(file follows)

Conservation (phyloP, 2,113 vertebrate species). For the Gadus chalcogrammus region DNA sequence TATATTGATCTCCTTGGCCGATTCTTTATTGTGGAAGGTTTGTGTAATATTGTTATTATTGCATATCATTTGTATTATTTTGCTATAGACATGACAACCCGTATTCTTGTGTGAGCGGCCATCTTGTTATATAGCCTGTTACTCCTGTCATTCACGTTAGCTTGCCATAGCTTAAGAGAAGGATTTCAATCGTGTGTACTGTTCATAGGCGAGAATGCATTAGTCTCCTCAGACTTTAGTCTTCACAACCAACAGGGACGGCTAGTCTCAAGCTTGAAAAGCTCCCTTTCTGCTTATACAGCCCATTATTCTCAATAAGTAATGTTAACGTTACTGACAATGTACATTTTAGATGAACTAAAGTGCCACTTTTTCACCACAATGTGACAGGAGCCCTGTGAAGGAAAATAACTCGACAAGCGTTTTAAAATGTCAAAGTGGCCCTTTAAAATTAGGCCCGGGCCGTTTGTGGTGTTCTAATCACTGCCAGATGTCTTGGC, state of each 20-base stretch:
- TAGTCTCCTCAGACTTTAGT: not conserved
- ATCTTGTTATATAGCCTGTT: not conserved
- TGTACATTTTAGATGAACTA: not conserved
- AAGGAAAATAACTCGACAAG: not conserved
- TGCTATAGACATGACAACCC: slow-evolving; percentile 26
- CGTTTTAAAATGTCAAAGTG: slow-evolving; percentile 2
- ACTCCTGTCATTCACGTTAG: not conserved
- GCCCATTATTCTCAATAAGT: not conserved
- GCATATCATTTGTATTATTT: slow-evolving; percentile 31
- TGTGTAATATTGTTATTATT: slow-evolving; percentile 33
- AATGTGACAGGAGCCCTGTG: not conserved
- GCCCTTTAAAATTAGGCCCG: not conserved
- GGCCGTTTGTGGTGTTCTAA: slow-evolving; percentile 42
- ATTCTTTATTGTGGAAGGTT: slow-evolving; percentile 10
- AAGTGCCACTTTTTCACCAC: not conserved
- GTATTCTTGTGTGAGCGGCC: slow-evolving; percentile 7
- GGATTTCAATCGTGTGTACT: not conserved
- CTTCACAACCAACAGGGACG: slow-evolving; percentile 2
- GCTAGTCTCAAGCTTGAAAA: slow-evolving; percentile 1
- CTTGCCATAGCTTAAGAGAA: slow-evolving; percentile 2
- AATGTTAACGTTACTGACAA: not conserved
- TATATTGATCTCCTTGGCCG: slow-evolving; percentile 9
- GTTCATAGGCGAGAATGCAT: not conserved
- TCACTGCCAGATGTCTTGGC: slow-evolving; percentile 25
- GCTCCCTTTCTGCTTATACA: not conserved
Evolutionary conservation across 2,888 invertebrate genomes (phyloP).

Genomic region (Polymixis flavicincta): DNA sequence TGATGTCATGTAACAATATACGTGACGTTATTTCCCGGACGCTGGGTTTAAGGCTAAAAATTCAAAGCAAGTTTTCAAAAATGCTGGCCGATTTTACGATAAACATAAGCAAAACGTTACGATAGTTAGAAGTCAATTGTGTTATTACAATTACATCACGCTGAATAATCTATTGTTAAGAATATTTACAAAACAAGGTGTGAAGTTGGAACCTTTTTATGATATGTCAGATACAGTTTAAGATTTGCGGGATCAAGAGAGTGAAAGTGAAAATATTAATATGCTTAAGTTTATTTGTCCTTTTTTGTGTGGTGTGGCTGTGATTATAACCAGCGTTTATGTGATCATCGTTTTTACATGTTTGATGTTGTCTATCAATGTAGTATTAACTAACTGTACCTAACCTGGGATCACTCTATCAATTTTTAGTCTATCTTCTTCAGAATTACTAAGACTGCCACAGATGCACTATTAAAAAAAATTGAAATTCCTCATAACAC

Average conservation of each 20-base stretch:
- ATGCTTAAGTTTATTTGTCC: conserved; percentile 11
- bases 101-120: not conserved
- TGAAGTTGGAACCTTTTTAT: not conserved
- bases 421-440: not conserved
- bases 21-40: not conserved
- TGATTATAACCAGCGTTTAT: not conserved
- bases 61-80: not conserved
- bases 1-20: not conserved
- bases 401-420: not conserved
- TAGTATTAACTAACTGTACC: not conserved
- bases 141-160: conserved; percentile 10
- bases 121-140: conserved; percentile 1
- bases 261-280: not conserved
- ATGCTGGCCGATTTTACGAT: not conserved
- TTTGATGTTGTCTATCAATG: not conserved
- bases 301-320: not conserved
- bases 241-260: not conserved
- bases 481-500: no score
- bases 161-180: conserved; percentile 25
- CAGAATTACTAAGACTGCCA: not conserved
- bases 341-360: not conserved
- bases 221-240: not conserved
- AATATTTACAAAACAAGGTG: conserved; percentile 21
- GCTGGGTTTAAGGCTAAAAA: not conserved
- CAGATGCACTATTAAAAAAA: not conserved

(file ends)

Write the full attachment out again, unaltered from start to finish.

Conservation (phyloP, 2,113 vertebrate species). For the Gadus chalcogrammus region DNA sequence TATATTGATCTCCTTGGCCGATTCTTTATTGTGGAAGGTTTGTGTAATATTGTTATTATTGCATATCATTTGTATTATTTTGCTATAGACATGACAACCCGTATTCTTGTGTGAGCGGCCATCTTGTTATATAGCCTGTTACTCCTGTCATTCACGTTAGCTTGCCATAGCTTAAGAGAAGGATTTCAATCGTGTGTACTGTTCATAGGCGAGAATGCATTAGTCTCCTCAGACTTTAGTCTTCACAACCAACAGGGACGGCTAGTCTCAAGCTTGAAAAGCTCCCTTTCTGCTTATACAGCCCATTATTCTCAATAAGTAATGTTAACGTTACTGACAATGTACATTTTAGATGAACTAAAGTGCCACTTTTTCACCACAATGTGACAGGAGCCCTGTGAAGGAAAATAACTCGACAAGCGTTTTAAAATGTCAAAGTGGCCCTTTAAAATTAGGCCCGGGCCGTTTGTGGTGTTCTAATCACTGCCAGATGTCTTGGC, state of each 20-base stretch:
- TAGTCTCCTCAGACTTTAGT: not conserved
- ATCTTGTTATATAGCCTGTT: not conserved
- TGTACATTTTAGATGAACTA: not conserved
- AAGGAAAATAACTCGACAAG: not conserved
- TGCTATAGACATGACAACCC: slow-evolving; percentile 26
- CGTTTTAAAATGTCAAAGTG: slow-evolving; percentile 2
- ACTCCTGTCATTCACGTTAG: not conserved
- GCCCATTATTCTCAATAAGT: not conserved
- GCATATCATTTGTATTATTT: slow-evolving; percentile 31
- TGTGTAATATTGTTATTATT: slow-evolving; percentile 33
- AATGTGACAGGAGCCCTGTG: not conserved
- GCCCTTTAAAATTAGGCCCG: not conserved
- GGCCGTTTGTGGTGTTCTAA: slow-evolving; percentile 42
- ATTCTTTATTGTGGAAGGTT: slow-evolving; percentile 10
- AAGTGCCACTTTTTCACCAC: not conserved
- GTATTCTTGTGTGAGCGGCC: slow-evolving; percentile 7
- GGATTTCAATCGTGTGTACT: not conserved
- CTTCACAACCAACAGGGACG: slow-evolving; percentile 2
- GCTAGTCTCAAGCTTGAAAA: slow-evolving; percentile 1
- CTTGCCATAGCTTAAGAGAA: slow-evolving; percentile 2
- AATGTTAACGTTACTGACAA: not conserved
- TATATTGATCTCCTTGGCCG: slow-evolving; percentile 9
- GTTCATAGGCGAGAATGCAT: not conserved
- TCACTGCCAGATGTCTTGGC: slow-evolving; percentile 25
- GCTCCCTTTCTGCTTATACA: not conserved
Evolutionary conservation across 2,888 invertebrate genomes (phyloP).

Genomic region (Polymixis flavicincta): DNA sequence TGATGTCATGTAACAATATACGTGACGTTATTTCCCGGACGCTGGGTTTAAGGCTAAAAATTCAAAGCAAGTTTTCAAAAATGCTGGCCGATTTTACGATAAACATAAGCAAAACGTTACGATAGTTAGAAGTCAATTGTGTTATTACAATTACATCACGCTGAATAATCTATTGTTAAGAATATTTACAAAACAAGGTGTGAAGTTGGAACCTTTTTATGATATGTCAGATACAGTTTAAGATTTGCGGGATCAAGAGAGTGAAAGTGAAAATATTAATATGCTTAAGTTTATTTGTCCTTTTTTGTGTGGTGTGGCTGTGATTATAACCAGCGTTTATGTGATCATCGTTTTTACATGTTTGATGTTGTCTATCAATGTAGTATTAACTAACTGTACCTAACCTGGGATCACTCTATCAATTTTTAGTCTATCTTCTTCAGAATTACTAAGACTGCCACAGATGCACTATTAAAAAAAATTGAAATTCCTCATAACAC

Average conservation of each 20-base stretch:
- ATGCTTAAGTTTATTTGTCC: conserved; percentile 11
- bases 101-120: not conserved
- TGAAGTTGGAACCTTTTTAT: not conserved
- bases 421-440: not conserved
- bases 21-40: not conserved
- TGATTATAACCAGCGTTTAT: not conserved
- bases 61-80: not conserved
- bases 1-20: not conserved
- bases 401-420: not conserved
- TAGTATTAACTAACTGTACC: not conserved
- bases 141-160: conserved; percentile 10
- bases 121-140: conserved; percentile 1
- bases 261-280: not conserved
- ATGCTGGCCGATTTTACGAT: not conserved
- TTTGATGTTGTCTATCAATG: not conserved
- bases 301-320: not conserved
- bases 241-260: not conserved
- bases 481-500: no score
- bases 161-180: conserved; percentile 25
- CAGAATTACTAAGACTGCCA: not conserved
- bases 341-360: not conserved
- bases 221-240: not conserved
- AATATTTACAAAACAAGGTG: conserved; percentile 21
- GCTGGGTTTAAGGCTAAAAA: not conserved
- CAGATGCACTATTAAAAAAA: not conserved